8. In 1963, Ann-Margret and Elvis Presley checked into the Sahara for an extended stay to film a movie reported to be one of Steven Spielberg’s favorites — Viva Las Vegas. Presley was already a legend and Margaret was hot off the release of her debut Bye Bye Birdie, meaning the two superstars garnered a lot of press for Las Vegas. So much so that before the film’s release in 1964, tabloids widely ran photos of the two having a Vegas wedding of their own. Of course, it was just a scene in the movie.

9. Plenty of celebs did for real though, so here’s an abridged list:

  • Paul Newman and Joanne Woodward (1958)
  • Cary Grant and Dyan Cannon (1965)
  • Frank Sinatra and Mia Farrow (1966)
  • Presley and Priscilla Anne Beaulieu (1967)
  • Demi Moore and Bruce Willis (1987)
  • Jon Bon Jovi and Dorothea Hurley (1989)
  • Michael Jordan and Juanita Vanoy (1989)
  • Kelly Ripa and Mark Consuelos (1996)
  • Dennis Rodman and Carmen Electra (1998)
  • Andre Agassi and Steffi Graf (2001)
  • Leah Remini and Angelo Pagan (2003)
  • Spears and Jason Allen Alexander (2004)

10. The only Vegas wedding I’ve attended was held at the Bellagio. My best friend’s mom, her fiancé and their friends and family from New York and New Jersey all gathered there to celebrate their nuptials. The night before, we drank room-service delivered, coffee-flavored Patrón and all partied together in a penthouse-style suite. The next morning, the bride and groom married in the Bellagio chapel, where “the perfect forever” starts. Afterward, we enjoyed a decadent brunch reception with a fancy Bloody Mary bar. Before the newlyweds went off to enjoy some much-deserved alone time, they handed their closest friends (and me, a lucky tagalong) tickets to go see Cher at Caesars Palace that night. Even when they’re not exactly “quickies,” Vegas can make wedding weekends feel efficient.

11. Generally speaking, Vegas amenities can get you more bang for your buck than investing in a home-based local banquet hall gathering and DJ. At least that’s what this groom, Raphael D’Ambrosio, whose Vegas wedding I just described, told me: “My wife Fabiana and I were ‘old’ enough not to have to do the traditional banquet hall thing. Believe it or not, it was actually going to cost the same to have a larger hall-wedding on the East Coast than it was for us to have our destination wedding in Vegas. Another reason was that I had just seen The Hangover. It was hilarious, so I suggested to Fab that we go to Vegas and get married. I was thinking a smaller chapel, but once she looked into it, she really liked what the Bellagio had to offer.”

12. For others, it’s the kitsch factor, especially when it comes to celebrity impersonators and themes. Do you dream of the Blues Brothers marrying you? How about Marilyn Monroe? Elvis? What about Zombie Elvis? They’re all waiting for you in Vegas, basically 24 hours a day. There’s even the “Wassup Pussycat” option, complete with your own Tom Jones. Or you can straight cosplay with a Camelot or Intergalactic Superhero motif. A lot of geeks must marry in Vegas, especially during CES.

13. Not into kitsch? Vegas still has plenty of options. Take the Run Through Wedding Race, an annual event held outside the convention center where a hoard of couples marry during a half or full marathon. Some renew their vows during the run, too. It’s coming up next month, so there’s still time if you want to participate this year.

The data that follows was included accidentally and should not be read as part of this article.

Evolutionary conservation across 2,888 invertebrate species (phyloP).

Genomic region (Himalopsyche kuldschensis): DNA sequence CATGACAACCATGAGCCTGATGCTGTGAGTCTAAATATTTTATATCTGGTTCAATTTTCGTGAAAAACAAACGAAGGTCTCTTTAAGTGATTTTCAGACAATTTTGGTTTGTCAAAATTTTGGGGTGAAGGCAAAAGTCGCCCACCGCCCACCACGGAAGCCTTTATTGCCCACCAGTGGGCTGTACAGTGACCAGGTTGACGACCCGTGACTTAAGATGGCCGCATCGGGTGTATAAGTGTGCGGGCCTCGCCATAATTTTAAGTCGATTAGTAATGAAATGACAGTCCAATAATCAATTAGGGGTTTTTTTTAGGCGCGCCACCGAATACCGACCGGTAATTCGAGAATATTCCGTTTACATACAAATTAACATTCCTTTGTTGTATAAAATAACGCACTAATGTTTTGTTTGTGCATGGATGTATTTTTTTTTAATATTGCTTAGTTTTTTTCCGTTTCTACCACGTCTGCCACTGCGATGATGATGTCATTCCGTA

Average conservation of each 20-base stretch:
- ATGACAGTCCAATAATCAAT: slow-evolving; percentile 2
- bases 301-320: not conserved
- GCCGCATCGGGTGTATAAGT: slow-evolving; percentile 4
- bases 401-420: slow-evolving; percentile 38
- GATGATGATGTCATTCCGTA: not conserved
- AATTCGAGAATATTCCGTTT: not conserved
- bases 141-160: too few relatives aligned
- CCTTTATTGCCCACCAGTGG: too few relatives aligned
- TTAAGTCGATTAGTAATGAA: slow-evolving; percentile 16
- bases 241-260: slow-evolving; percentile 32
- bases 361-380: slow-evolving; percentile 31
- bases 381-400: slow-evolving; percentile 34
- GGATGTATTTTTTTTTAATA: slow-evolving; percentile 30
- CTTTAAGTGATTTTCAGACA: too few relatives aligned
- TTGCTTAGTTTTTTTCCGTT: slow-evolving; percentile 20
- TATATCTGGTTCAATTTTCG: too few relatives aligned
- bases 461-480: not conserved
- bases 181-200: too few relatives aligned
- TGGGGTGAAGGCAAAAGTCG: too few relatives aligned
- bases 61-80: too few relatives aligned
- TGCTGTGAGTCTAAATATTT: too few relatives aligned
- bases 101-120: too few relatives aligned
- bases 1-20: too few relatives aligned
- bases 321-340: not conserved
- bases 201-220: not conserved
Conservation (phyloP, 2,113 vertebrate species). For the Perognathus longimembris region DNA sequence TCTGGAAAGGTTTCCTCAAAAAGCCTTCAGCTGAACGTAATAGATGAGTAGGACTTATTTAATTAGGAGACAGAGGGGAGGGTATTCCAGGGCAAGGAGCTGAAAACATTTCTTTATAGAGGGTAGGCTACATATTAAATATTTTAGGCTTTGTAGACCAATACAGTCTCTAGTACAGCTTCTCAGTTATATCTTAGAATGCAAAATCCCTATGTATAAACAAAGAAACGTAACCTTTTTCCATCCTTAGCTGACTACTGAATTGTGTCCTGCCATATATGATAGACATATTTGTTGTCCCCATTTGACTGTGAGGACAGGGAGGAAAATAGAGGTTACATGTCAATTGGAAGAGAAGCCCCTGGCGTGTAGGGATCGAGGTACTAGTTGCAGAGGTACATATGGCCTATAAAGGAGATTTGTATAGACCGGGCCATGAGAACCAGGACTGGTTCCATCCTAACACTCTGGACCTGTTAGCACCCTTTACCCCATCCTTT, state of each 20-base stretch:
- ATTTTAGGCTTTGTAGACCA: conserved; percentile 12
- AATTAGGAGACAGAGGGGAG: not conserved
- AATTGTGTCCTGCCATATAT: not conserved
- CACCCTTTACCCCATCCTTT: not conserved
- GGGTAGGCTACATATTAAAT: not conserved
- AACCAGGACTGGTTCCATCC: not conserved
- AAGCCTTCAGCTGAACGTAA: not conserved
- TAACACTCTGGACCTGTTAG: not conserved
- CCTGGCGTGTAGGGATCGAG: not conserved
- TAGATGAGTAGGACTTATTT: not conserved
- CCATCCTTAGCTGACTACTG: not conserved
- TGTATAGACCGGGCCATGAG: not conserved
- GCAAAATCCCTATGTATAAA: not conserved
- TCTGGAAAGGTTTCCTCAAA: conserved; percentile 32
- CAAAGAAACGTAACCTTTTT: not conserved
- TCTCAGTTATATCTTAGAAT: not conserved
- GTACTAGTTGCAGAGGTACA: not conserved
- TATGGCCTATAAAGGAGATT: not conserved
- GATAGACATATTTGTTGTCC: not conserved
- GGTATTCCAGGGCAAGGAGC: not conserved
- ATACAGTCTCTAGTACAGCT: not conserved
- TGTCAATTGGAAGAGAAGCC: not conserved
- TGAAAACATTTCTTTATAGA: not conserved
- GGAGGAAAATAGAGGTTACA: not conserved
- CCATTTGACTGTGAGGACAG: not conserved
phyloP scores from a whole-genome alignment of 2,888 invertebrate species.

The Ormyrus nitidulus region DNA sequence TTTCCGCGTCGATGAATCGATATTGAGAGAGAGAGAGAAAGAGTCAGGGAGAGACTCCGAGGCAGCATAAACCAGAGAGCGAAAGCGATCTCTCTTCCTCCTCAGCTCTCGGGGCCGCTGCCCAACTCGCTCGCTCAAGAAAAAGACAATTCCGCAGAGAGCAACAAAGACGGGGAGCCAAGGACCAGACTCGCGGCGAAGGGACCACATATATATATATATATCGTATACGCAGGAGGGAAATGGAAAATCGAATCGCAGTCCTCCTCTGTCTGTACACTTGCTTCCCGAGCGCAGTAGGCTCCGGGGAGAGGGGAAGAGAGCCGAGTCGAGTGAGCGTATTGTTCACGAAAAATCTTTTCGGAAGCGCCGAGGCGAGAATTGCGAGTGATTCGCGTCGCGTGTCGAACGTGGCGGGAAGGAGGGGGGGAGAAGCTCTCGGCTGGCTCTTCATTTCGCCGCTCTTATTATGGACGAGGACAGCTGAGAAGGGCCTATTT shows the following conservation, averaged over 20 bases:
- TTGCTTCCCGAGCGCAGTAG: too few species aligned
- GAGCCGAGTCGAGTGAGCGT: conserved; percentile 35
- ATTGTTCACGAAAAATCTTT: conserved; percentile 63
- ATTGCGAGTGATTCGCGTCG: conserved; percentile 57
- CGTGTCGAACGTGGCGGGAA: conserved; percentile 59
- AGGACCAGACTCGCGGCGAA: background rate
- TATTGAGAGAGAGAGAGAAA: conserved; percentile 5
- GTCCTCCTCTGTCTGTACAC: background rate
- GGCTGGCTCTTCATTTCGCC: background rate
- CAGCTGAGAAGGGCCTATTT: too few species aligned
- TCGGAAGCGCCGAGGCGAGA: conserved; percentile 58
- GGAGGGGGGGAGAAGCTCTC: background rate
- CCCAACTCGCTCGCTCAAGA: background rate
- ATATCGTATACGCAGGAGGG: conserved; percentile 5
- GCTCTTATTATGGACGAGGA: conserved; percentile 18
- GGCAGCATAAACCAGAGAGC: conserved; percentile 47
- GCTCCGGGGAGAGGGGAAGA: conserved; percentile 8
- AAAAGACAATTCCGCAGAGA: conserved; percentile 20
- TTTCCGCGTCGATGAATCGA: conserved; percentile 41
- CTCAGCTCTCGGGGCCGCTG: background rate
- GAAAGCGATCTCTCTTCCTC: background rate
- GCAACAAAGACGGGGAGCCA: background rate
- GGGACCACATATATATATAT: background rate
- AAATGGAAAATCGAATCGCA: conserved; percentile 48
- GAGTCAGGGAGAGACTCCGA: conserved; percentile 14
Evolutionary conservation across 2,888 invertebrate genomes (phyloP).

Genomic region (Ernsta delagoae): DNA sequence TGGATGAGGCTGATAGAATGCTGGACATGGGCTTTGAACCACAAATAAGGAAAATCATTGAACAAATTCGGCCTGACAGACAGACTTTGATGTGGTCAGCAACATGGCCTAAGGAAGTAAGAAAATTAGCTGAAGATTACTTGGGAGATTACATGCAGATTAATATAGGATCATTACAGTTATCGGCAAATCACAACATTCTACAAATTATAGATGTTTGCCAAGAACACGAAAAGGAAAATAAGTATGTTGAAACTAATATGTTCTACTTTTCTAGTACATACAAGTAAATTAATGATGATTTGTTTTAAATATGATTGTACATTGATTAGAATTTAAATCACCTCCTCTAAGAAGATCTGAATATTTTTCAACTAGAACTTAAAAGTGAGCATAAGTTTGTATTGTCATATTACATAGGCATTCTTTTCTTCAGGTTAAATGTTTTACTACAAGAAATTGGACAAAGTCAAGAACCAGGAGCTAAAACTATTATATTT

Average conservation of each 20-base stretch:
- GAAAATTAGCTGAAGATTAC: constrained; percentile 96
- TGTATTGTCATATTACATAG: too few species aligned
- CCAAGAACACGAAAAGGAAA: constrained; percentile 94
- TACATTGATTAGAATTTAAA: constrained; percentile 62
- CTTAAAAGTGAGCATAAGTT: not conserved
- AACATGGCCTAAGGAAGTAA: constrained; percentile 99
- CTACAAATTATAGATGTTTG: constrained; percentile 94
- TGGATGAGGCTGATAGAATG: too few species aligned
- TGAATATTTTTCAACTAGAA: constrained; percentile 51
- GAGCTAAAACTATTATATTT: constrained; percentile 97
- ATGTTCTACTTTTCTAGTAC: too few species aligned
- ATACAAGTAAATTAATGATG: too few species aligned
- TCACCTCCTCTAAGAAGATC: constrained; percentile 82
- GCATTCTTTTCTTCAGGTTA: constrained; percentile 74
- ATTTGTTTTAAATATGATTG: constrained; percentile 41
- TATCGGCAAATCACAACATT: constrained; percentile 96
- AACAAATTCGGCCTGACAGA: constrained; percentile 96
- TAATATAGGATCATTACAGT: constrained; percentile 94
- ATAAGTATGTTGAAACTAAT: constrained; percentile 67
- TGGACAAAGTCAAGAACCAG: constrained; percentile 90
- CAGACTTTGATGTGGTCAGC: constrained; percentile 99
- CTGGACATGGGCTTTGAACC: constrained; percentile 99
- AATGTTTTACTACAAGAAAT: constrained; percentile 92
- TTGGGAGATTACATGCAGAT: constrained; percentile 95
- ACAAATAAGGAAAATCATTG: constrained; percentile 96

14. Vegas caters to fast-food lovers as well. Who needs Tom Colicchio or Wolfgang Puck to cater your wedding dinner when White Castle is happy to do the job? “Getting married at a White Castle in Las Vegas is a BOLD MOVE for those people looking for something new, different, exciting and memorable,” Jamie Richardson, vice president of White Castle, said in a statement announcing a contest that would allow the winners to tie the knot among all those sliders. “Get bold with your entry. Don’t just tell us, but show us why the ‘Royal Wedding’ experience has to be yours!” Unfortunately, the application period for the White Castle Las Vegas wedding is closed, although the results have yet to be announced.

15. Taco Bell pioneered the fast-food marriage, though. Its marriage sweepstake winners got married at the Strip’s Taco Bell Cantina in August. And for just $600, you can, too. The wedding package includes:

  • A private reception area inside the restaurant for 15 of your closest family and friends
  • Custom merchandise like sauce packet garter and bow tie and “Just Married” T-shirts for the bride and groom
  • Taco Bell Champagne flutes, a taco 12-pack and a Cinnabon Delights cake for dessert
  • A Sauce Packet bouquet for the bride

16. Another reason people get married in Vegas? A lot of them are addicted to gambling. And in gambling and its associated superstitions, a little luck never hurts. That’s why so many people get married in Vegas on dates when the numerals on the calendar are jackpot-worthy, thinking it will bless both their marriages and their bank accounts. It happened on 07/07/07 and again on 11/11/11—extremely busy days for Vegas weddings. Blackjack lovers in particular flocked to Vegas on the 2007 date, as its digits add up to 21. TIME described one luxury package offered that year as such: “The Ritz Carlton in Lake Las Vegas has its ‘Seven Ways of Wonderment’ package that includes a deluxe room, seven hours of spa treatments for two, a seven-course meal and a tour of Hoover Dam, one of the Seven Wonders — for $7,707.”

17. Our final reason for people marrying in Vegas? Convenience. It’s like going to a supermarket instead of hunting and gathering your own food. With so many hotels, casinos and chapels equipped with wedding support staff, brides and grooms can just pay and show up, while still ensuring things like photos, champagne and flowers are all taken care of, often for a flat fee. Some couples make Vegas their honeymoon, too. Others host their bachelor and bachelorette parties there right before the wedding, streamlining the amount of travel expected of their guests, who more often than not, would rather spend money getting to a vacation spot like Vegas. It’s what the town’s designed to do — along with hosting gamblers and storing water, of course.